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## How do I specify a cell means model?

 Title Keeping all levels of a variable in the model Author Kenneth Higbee, StataCorp

In the following example, we use regress as our estimation command, but the same thing applies to other estimation commands that have a noconstant option.

You might try

. sysuse auto, clear
(1978 Automobile Data)

. regress mpg i.rep78, noconstant

Source        SS           df       MS      Number of obs   =        69
F(4, 65)        =    188.12
Model   30942.2129         4  7735.55322   Prob > F        =    0.0000
Residual   2672.78712        65  41.1198019   R-squared       =    0.9205
Total        33615        69  487.173913   Root MSE        =    6.4125

mpg        Coef.   Std. Err.      t    P>|t|     [95% Conf. Interval]

rep78
2        19.125   2.267151     8.44   0.000     14.59719    23.65281
3      19.43333   1.170752    16.60   0.000     17.09518    21.77149
4      21.66667   1.511434    14.34   0.000     18.64812    24.68521
5      27.36364   1.933433    14.15   0.000      23.5023    31.22497



and then wonder why the first level of rep78 does not appear in your regression table. If you add the baselevels option to your regression command, you will see that the first level is considered a base level and has been omitted from the model.

. regress mpg i.rep78, noconstant baselevels

Source         SS           df       MS      Number of obs   =        69
F(4, 65)        =    188.12
Model    30942.2129         4  7735.55322   Prob > F        =    0.0000
Residual    2672.78712        65  41.1198019   R-squared       =    0.9205
Total         33615        69  487.173913   Root MSE        =    6.4125

mpg        Coef.   Std. Err.      t    P>|t|     [95% Conf. Interval]

rep78
1             0  (base)
2        19.125   2.267151     8.44   0.000     14.59719    23.65281
3      19.43333   1.170752    16.60   0.000     17.09518    21.77149
4      21.66667   1.511434    14.34   0.000     18.64812    24.68521
5      27.36364   1.933433    14.15   0.000      23.5023    31.22497



The ibn. factor-variable operator specifies that a categorical variable should be treated as if it has no base, or, in other words, that all levels of the categorical variable are to be included in the model; see [U] 11.4.3 Factor variables.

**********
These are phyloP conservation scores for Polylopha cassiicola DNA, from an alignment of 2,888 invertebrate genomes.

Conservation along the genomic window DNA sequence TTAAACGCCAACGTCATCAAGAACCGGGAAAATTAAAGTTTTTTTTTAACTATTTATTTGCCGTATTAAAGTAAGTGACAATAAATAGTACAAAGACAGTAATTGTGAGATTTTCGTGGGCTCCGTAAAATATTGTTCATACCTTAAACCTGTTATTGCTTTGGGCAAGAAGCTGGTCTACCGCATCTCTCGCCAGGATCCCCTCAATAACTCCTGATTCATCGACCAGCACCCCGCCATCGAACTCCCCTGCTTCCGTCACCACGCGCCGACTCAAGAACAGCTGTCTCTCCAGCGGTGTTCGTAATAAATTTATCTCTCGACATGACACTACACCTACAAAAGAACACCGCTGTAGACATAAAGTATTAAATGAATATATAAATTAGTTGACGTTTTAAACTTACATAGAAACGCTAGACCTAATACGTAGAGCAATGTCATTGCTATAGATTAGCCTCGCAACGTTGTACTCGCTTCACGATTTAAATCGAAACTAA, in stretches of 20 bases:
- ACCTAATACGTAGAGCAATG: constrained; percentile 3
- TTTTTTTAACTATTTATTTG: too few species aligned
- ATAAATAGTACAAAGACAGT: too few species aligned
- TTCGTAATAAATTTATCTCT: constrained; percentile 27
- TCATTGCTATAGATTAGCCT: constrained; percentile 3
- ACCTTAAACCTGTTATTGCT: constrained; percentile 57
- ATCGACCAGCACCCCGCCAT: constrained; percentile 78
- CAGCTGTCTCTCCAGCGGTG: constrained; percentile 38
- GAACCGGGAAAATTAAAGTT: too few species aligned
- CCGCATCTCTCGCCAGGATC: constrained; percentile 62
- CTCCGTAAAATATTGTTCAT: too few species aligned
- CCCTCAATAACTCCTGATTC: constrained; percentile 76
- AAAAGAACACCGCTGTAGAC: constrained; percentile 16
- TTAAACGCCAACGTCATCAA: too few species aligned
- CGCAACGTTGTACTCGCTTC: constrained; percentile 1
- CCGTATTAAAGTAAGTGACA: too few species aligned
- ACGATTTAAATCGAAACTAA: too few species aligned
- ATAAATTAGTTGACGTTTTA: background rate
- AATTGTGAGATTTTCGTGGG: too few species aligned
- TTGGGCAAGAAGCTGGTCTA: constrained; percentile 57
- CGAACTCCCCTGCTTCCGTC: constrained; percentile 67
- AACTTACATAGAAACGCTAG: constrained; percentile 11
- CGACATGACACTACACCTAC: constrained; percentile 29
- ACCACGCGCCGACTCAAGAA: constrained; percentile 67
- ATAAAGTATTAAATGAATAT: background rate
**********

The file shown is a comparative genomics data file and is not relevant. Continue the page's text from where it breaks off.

What happens when you specify that rep78 should have no base level but leave the constant in the model?

. regress mpg ibn.rep78

note: 5.rep78 omitted because of collinearity
Source        SS           df       MS      Number of obs   =        69
F(4, 64)        =      4.91
Model   549.415777         4  137.353944   Prob > F        =    0.0016
Residual   1790.78712        64  27.9810488   R-squared       =    0.2348
Total    2340.2029        68  34.4147485   Root MSE        =    5.2897

mpg       Coef.   Std. Err.      t    P>|t|     [95% Conf. Interval]

rep78
1    -6.363636   4.066234    -1.56   0.123    -14.48687    1.759599
2    -8.238636   2.457918    -3.35   0.001    -13.14889    -3.32838
3    -7.930303    1.86452    -4.25   0.000    -11.65511   -4.205497
4     -5.69697    2.02441    -2.81   0.006    -9.741193   -1.652747
5            0  (omitted)

_cons    27.36364   1.594908    17.16   0.000     24.17744    30.54983



One of the levels of rep78 is omitted from the model despite your request that there be no base level for rep78. If you have the constant and all levels of a categorical variable in a model, something must be dropped because of the collinearity between all the levels and the constant.

You need to use the ibn. operator on your categorical variable and the noconstant option on your estimation command to obtain a cell means model.

. regress mpg ibn.rep78, noconstant

Source        SS           df       MS      Number of obs   =        69
F(5, 64)        =    227.47
Model   31824.2129         5  6364.84258   Prob > F        =    0.0000
Residual   1790.78712        64  27.9810488   R-squared       =    0.9467
Total        33615        69  487.173913   Root MSE        =    5.2897

mpg       Coef.   Std. Err.      t    P>|t|     [95% Conf. Interval]

rep78
1           21   3.740391     5.61   0.000     13.52771    28.47229
2       19.125   1.870195    10.23   0.000     15.38886    22.86114
3     19.43333   .9657648    20.12   0.000       17.504    21.36267
4     21.66667   1.246797    17.38   0.000      19.1759    24.15743
5     27.36364   1.594908    17.16   0.000     24.17744    30.54983